The student-run Bar Ilan Acting Society at Israel’s Bar-Ilan University is described on its website as “a means for the shy to become outgoing, the nervous to find courage and those who have a dream to find a means to fulfill it.”
Eighteen-year-old Levi Rybalov of Fair Lawn has BIAS to thank for fulfilling his dream of playing the lead on stage.
“My first acting experience was in the annual eighth-grade Holocaust play at Yavneh Academy [of Paramus] in 2008, where I played a German spy living in Havana,” Rybalov said. He graduated from Fair Lawn High School last year and is spending his gap year as a student in Bar-Ilan’s Israel Experience (or XP) program.
Rybalov won the role of Devon in BIAS’ January production of the comedic farce “Missing the Mark” by Michael Maxwell. The story follows a pair of high school-age swindlers posing as Hollywood producers trying to scam rich wannabe actresses. Inevitably, the plan backfires.
|Levi Rybalov in “Missing the Mark” Courtesy BIAS/Bar-Ilan University|
Devon is one of those con men.
“The character I played was a conniving, manipulative, cunning, heartless con artist trying to steal money from a bunch of almost oblivious women. He fit my personality rather well,” Rybalov joked. “Although the character didn’t have much substance, he was a lot of fun to play,” he added.
The XP program accepts no more than 100 overseas students each year, and encourages them to integrate into campus life as much as possible. When he’s not acting, Rybalov spends his mornings in Jewish study seminars and his afternoons in academic courses at the university’s Ramat Gan campus, just north of Tel Aviv. He can transfer the credits he’s earning to the Macaulay Honors College at Lehman College in the Bronx, where he will begin his freshman year of college in the fall.
“I’m not entirely sure what I will major in next year,” he said. “I enjoy history and chemistry, and it also wouldn’t be too much of a stretch to study physics next year. I hope to continue acting as a hobby.”
The Yavneh drama was a turning point for Rybalov, the son of Alla Granovsky of Fair Lawn and Alexander Rybalov of Israel. “I had been curious about theater but never did anything about it. After the Holocaust play, I wanted to do it more often,” he said.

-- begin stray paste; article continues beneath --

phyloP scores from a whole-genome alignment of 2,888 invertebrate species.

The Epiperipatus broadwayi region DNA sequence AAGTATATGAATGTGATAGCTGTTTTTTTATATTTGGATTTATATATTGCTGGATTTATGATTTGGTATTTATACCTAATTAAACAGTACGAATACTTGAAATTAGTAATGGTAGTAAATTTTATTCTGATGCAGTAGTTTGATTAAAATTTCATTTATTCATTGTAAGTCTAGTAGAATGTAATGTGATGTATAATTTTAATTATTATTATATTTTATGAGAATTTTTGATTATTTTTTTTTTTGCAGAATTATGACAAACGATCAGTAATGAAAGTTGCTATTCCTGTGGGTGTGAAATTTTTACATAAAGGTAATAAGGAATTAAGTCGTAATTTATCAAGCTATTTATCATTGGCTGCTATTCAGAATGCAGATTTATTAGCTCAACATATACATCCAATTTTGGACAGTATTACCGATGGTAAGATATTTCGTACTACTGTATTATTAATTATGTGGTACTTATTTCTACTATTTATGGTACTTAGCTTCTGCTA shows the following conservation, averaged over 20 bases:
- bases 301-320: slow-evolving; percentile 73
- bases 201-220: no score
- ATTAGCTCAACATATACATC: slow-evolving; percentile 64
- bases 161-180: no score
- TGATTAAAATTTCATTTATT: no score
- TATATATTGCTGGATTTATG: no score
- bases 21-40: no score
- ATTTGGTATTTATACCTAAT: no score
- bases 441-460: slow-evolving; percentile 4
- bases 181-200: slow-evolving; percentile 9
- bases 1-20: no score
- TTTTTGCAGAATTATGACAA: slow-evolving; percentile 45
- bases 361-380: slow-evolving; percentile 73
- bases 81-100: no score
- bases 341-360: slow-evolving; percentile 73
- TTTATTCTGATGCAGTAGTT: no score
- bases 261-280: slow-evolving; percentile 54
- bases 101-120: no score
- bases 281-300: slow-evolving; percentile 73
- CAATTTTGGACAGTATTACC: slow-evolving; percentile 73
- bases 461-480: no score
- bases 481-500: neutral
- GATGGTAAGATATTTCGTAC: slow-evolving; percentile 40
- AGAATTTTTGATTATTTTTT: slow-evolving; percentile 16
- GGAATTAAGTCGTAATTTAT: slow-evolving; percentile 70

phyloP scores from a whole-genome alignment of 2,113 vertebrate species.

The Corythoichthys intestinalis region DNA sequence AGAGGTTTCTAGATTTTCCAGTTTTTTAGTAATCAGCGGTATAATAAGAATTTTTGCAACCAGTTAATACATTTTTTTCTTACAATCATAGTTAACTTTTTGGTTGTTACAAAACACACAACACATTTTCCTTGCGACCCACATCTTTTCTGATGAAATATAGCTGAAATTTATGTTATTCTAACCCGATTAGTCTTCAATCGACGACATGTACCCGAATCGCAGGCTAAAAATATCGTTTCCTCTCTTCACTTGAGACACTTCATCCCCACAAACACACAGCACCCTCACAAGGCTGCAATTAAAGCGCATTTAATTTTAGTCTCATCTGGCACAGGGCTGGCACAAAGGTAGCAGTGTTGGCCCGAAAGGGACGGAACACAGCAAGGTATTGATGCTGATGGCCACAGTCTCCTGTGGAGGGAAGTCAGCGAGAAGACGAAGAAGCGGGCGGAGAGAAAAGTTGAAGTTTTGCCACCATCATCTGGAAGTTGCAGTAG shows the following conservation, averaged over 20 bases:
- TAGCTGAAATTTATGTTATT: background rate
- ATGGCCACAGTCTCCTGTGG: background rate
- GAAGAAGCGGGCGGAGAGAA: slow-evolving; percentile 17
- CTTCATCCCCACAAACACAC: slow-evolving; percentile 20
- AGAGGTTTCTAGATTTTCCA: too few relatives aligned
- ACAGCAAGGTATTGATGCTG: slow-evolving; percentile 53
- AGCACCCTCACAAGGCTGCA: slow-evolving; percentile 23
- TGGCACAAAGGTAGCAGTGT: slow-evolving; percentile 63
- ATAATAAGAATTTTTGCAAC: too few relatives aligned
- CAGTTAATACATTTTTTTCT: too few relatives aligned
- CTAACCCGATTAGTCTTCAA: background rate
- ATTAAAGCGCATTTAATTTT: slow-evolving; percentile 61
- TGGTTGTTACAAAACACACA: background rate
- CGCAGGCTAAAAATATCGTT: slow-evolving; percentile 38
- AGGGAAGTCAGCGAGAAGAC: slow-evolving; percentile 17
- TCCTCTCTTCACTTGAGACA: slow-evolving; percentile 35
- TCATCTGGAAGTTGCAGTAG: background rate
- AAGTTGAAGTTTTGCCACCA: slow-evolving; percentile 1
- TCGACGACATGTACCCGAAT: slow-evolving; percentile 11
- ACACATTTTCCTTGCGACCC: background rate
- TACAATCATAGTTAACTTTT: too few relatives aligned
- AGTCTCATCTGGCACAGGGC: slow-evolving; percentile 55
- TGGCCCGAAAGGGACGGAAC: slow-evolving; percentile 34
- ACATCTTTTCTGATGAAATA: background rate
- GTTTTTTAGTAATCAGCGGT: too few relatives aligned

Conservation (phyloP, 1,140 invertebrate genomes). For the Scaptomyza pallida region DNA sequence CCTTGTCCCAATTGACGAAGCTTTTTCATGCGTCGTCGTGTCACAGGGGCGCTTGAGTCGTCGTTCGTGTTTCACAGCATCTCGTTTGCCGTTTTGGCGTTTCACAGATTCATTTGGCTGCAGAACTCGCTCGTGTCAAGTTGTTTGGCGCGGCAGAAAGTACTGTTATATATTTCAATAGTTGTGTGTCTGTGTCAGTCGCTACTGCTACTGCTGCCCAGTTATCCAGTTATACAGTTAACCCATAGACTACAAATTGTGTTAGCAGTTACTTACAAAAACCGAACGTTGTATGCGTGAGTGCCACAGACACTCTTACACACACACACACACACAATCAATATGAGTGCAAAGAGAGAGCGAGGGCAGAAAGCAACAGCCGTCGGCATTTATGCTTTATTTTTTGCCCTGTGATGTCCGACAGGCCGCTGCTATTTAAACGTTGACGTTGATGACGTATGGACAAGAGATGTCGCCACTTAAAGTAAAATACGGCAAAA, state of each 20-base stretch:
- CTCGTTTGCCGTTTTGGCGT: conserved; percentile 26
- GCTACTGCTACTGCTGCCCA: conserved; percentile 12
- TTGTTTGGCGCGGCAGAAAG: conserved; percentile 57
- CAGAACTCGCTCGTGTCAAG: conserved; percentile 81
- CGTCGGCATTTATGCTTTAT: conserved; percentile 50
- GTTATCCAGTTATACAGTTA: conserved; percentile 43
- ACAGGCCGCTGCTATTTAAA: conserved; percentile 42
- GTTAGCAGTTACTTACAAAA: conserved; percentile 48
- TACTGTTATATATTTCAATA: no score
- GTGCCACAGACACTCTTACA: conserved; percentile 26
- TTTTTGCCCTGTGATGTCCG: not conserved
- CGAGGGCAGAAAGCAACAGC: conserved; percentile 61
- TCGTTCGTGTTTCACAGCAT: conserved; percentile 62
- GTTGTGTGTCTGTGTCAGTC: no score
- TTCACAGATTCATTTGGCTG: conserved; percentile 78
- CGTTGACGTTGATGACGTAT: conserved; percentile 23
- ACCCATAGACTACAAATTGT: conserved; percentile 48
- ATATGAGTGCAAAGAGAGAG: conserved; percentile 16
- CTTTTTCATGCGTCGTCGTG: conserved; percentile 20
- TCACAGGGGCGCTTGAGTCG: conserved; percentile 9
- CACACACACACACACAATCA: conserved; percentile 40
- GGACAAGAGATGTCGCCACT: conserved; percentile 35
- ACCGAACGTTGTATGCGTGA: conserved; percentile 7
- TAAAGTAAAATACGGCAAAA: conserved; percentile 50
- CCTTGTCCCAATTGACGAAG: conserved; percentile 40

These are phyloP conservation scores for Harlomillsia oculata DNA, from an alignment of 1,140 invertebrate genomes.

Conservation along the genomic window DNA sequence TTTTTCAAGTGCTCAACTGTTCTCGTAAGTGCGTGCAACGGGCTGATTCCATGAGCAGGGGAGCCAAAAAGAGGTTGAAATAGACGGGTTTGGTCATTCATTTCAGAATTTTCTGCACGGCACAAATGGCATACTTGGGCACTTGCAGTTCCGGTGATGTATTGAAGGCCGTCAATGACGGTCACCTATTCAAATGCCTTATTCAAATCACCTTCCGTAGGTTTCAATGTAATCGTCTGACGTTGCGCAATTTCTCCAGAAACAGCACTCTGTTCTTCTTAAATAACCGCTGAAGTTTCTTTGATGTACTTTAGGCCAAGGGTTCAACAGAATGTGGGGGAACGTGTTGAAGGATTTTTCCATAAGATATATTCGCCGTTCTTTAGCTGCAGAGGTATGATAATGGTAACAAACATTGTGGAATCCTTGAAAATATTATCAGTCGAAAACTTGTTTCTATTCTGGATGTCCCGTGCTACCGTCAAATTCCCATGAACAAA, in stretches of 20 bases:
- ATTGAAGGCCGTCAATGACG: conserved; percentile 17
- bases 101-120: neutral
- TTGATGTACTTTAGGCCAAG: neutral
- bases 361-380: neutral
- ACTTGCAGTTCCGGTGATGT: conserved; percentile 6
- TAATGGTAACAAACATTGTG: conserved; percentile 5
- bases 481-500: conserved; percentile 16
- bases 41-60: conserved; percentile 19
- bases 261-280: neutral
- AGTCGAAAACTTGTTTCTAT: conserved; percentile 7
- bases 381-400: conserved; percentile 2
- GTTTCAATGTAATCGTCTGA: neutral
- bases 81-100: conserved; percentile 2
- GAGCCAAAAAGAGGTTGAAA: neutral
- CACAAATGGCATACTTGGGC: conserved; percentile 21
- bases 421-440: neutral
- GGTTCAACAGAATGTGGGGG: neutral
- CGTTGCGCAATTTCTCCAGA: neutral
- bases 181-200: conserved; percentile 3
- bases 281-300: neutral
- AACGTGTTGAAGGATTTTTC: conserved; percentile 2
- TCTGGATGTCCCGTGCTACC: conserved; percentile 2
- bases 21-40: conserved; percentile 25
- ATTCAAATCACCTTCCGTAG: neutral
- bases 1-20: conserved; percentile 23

During his years at Fair Lawn High School, Rybalov acted in a variety of drama club productions, including a Shakespearean comedy, “Much Ado About Nothing,” and a tragedy, “Othello.”
Asked if the experience of putting on a play was much different in Israel, Rybalov noted that the director was extraordinarily laid back. “We just had so much fun at practice and he was very relaxed, but it came out really well,” he said.
The troupe, including other English-speakers among the general student body, rehearsed about 40 to 50 hours for the two-night presentation. Most Bar-Ilan freshmen are at least three years older than those in XP, because they’ve completed military or national service before starting college.
“I think I was the youngest by far, and I think I was the only one with experience,” Rybalov said. Any singing involved? “Oh God, no, nobody wants to hear me sing,” he replied with mock horror.
His previous experience paid off, however. “During the performance, one of the back doors to the stage wouldn’t open and I couldn’t get on to the stage so I just called out ‘I’m stuck!’ and the entire audience broke out with laughter.”
Theater is not the only extracurricular activity in which Rybalov has participated. One particular highlight was kayaking and hiking in the Golan Heights at the beginning of the program. I enjoyed every minute.”
What does he like best about Israel? He doesn’t have to think for more than half a second. “Better weather, better food.”